The Unknown Known is a ‘Rumsfeld Rule’, meaning “there are things we think we know, but turns out we do not.” The flip side of the phrase reads “the absence of evidence does not mean the evidence of absence.” That was the maxim used to indicate “overwhelming evidence” of Weapons of Mass Destruction in Iraq. Errol Morris’ new question and answer documentary investigates the dogma and decision making of Donald Rumsfeld, the man behind The War on Terror.
When Donald Rumsfeld was asked to step down as Secretary of Defense in 2006, few were disappointed. The Iraq and Afghanistan wars had veered far from course and became a national embarrassment. A decade later, most of the criticism levied against the tactics of the Bush administration have failed to subside. Guantanamo Bay is still filled with detainees, American troops (though drastically declined) still reside on Iraqi and Afghani borders, and the War on Terror looks far from ending. Narrative films like Zero Dark Thirty have questioned the efficacy of the counter-terrorism interrogation techniques, despite the international condemnation. Yet hardly a murmur of reproach – or judicial accountability- has come from the former administration. So, a decade later, are we to assume Donald Rumsfeld was right?
Interrogation of political officials is not new territory for Morris. The 2003 Best Documentary winner Fog of War’ put Vietnam war architect Robert McNamara in the hot seat. The Unknown Known can, uncomfortably enough, be seen as the decade later companion. Both McNamara and Rumsfeld enjoyed rising success in their campaigns only to drastically fall and subsequently be forced out due to public pressure. While the latter was only tangentially connected to the Vietnam war campaign, it seems lessons of military strategy were adequately gleaned from the orchestrator. Difference between the films arises in contemporary opinion and empirical conclusions. Constructed through the countless memos composed during the 2000-2006 tenure, Rumsfeld remains ambivalent on the success of the Iraqi campaign. Opinions on Vietnam are certainly less uncertain. Yet as the film progresses, viewers realize these are not the ramblings of a delusional buffoon.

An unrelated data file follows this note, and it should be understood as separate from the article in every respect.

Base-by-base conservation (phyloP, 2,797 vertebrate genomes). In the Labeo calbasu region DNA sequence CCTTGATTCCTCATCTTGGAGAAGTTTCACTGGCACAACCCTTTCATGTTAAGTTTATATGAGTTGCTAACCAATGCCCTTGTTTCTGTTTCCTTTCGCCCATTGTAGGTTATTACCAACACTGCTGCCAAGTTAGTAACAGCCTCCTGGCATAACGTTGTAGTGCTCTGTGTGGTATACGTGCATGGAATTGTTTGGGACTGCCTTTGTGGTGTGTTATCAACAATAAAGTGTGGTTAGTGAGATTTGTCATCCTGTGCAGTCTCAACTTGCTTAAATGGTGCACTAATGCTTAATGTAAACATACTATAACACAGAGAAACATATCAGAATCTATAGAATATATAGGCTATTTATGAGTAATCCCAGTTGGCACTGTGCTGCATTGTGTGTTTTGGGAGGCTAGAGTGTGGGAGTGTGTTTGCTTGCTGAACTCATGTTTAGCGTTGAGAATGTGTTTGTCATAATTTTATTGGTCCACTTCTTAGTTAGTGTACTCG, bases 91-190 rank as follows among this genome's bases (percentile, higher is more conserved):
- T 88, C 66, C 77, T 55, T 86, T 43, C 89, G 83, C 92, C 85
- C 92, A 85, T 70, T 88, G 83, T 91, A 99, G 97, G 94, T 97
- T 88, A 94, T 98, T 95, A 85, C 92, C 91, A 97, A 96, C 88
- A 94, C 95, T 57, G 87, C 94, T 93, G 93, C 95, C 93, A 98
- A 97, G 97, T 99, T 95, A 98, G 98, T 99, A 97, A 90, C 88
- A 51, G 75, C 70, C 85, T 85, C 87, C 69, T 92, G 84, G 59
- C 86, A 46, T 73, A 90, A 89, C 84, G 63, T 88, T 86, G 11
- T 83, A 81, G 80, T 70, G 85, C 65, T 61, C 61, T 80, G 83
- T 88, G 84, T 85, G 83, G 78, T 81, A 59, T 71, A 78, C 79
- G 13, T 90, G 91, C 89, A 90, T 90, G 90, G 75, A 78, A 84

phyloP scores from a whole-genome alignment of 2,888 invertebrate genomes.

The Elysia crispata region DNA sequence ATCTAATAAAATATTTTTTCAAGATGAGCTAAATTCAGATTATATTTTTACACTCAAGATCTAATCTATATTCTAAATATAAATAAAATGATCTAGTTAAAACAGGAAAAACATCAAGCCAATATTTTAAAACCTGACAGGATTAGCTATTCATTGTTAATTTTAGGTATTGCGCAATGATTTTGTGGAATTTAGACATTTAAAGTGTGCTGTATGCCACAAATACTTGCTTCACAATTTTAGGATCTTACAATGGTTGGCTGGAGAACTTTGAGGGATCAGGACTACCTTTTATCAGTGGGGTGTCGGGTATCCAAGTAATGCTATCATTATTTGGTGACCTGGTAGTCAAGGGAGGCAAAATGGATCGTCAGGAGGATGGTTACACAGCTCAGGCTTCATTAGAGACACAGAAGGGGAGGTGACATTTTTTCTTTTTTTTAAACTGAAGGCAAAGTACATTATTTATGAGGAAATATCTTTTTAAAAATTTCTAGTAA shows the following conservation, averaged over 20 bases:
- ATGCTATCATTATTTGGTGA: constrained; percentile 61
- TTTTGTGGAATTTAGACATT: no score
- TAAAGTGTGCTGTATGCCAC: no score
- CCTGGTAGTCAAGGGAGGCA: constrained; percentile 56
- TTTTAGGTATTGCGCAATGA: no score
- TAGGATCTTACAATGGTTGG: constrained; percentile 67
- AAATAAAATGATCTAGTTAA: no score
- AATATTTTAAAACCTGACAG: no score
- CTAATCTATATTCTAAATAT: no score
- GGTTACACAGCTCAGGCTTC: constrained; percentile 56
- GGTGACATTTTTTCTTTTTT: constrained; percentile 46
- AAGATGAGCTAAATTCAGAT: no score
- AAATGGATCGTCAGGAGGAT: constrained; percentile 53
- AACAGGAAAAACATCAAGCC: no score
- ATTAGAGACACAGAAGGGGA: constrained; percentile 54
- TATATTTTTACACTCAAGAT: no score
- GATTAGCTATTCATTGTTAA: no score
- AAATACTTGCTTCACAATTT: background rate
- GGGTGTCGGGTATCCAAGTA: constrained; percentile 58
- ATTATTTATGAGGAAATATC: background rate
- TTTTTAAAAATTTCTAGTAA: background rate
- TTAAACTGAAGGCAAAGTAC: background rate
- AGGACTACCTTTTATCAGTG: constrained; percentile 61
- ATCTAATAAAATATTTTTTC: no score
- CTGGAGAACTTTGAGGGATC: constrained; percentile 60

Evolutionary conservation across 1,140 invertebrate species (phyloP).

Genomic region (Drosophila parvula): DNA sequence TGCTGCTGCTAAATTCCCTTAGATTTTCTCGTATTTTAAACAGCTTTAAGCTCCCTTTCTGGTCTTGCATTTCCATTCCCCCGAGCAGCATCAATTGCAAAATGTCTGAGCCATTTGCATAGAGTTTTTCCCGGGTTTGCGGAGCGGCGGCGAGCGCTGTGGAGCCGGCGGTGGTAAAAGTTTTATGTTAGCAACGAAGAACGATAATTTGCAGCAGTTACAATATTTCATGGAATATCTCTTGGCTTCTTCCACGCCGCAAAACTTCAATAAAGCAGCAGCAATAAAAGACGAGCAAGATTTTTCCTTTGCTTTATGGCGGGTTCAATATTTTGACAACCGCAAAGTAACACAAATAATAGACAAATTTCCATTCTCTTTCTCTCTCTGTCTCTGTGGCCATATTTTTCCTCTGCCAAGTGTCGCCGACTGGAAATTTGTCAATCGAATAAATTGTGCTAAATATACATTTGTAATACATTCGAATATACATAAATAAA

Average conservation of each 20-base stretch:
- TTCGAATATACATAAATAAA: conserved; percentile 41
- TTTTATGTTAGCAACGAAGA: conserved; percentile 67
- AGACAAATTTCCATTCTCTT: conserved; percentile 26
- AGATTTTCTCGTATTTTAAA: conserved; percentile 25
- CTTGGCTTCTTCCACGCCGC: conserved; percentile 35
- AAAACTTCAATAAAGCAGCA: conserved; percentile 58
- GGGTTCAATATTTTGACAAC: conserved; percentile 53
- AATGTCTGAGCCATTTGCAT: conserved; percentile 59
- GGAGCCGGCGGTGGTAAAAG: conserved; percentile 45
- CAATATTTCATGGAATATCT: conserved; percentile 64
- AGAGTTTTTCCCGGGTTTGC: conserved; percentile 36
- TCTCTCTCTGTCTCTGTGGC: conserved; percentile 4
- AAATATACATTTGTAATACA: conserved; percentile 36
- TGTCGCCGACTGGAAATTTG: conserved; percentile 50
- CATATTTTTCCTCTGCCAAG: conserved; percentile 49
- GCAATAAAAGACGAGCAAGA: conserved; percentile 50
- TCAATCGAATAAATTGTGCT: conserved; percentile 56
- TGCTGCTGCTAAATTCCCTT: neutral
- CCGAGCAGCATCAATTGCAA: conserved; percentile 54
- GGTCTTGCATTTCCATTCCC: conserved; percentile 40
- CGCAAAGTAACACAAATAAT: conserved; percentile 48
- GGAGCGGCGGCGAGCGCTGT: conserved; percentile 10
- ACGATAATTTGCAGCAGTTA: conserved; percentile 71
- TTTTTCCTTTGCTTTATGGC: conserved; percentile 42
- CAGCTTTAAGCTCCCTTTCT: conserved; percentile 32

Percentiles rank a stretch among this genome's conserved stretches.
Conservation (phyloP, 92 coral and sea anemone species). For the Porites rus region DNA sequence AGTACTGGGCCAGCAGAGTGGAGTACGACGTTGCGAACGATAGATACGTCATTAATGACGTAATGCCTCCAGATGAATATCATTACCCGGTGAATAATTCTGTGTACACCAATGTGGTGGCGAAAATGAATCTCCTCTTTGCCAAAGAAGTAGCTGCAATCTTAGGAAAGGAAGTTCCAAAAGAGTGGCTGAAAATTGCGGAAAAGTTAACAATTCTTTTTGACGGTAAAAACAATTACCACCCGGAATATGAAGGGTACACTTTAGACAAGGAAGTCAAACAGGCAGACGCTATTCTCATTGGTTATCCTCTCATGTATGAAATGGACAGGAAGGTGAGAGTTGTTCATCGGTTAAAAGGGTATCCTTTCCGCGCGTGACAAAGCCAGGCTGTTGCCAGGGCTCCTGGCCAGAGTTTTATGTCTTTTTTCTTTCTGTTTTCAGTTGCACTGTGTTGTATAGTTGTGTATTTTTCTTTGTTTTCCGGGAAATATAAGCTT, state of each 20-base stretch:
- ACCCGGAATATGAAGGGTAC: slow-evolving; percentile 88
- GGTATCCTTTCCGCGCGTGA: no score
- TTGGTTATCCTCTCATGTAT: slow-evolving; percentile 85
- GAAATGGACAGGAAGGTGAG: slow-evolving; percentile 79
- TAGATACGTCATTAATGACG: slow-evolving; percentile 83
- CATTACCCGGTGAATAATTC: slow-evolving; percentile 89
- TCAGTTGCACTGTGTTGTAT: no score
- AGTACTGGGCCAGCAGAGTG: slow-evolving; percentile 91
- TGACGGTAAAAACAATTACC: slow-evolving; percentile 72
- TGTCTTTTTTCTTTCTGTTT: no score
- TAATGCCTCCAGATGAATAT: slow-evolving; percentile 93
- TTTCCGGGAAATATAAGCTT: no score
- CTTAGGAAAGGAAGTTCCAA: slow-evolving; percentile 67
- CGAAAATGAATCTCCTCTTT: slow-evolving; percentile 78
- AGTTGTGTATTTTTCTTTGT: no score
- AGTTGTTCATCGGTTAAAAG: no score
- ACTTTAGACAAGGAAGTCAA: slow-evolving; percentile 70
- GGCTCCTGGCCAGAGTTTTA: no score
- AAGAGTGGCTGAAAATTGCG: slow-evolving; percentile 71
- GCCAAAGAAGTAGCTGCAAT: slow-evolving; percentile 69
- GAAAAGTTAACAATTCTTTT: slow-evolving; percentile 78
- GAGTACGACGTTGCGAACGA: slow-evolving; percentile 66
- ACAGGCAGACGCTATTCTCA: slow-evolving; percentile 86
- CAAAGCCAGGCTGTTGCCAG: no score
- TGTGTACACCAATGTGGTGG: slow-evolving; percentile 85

Still a recent memory, the Bush administration appears an example of supreme mismanagement. The suggested redundancy of Rumsfeld stands as a pillar of evidence. Yet, the popularity of the former Commander-in-Chief is enjoying the highest poll numbers since his inauguration. While this trend is nothing out the ordinary, it does corroborate the Gore Vidal perception: “The United States of amnesia.” More than once in The Unknown Known, Rumsfeld propagates the still evolving verdict of the Iraqi campaign. Detractors will naturally condemn Morris for allowing such verbal atrocity and the myriad of questions not posed to the former Secretary of Defense. We all want to know the reason for World Trade Center 7’s destruction on September 11th. Perhaps the critics are correct. Where Morris sardonically succeeds, however, is removing the ‘buffoon’ label of the previous administration by replacing it with a more accurate one: ‘unequivocally formidable’.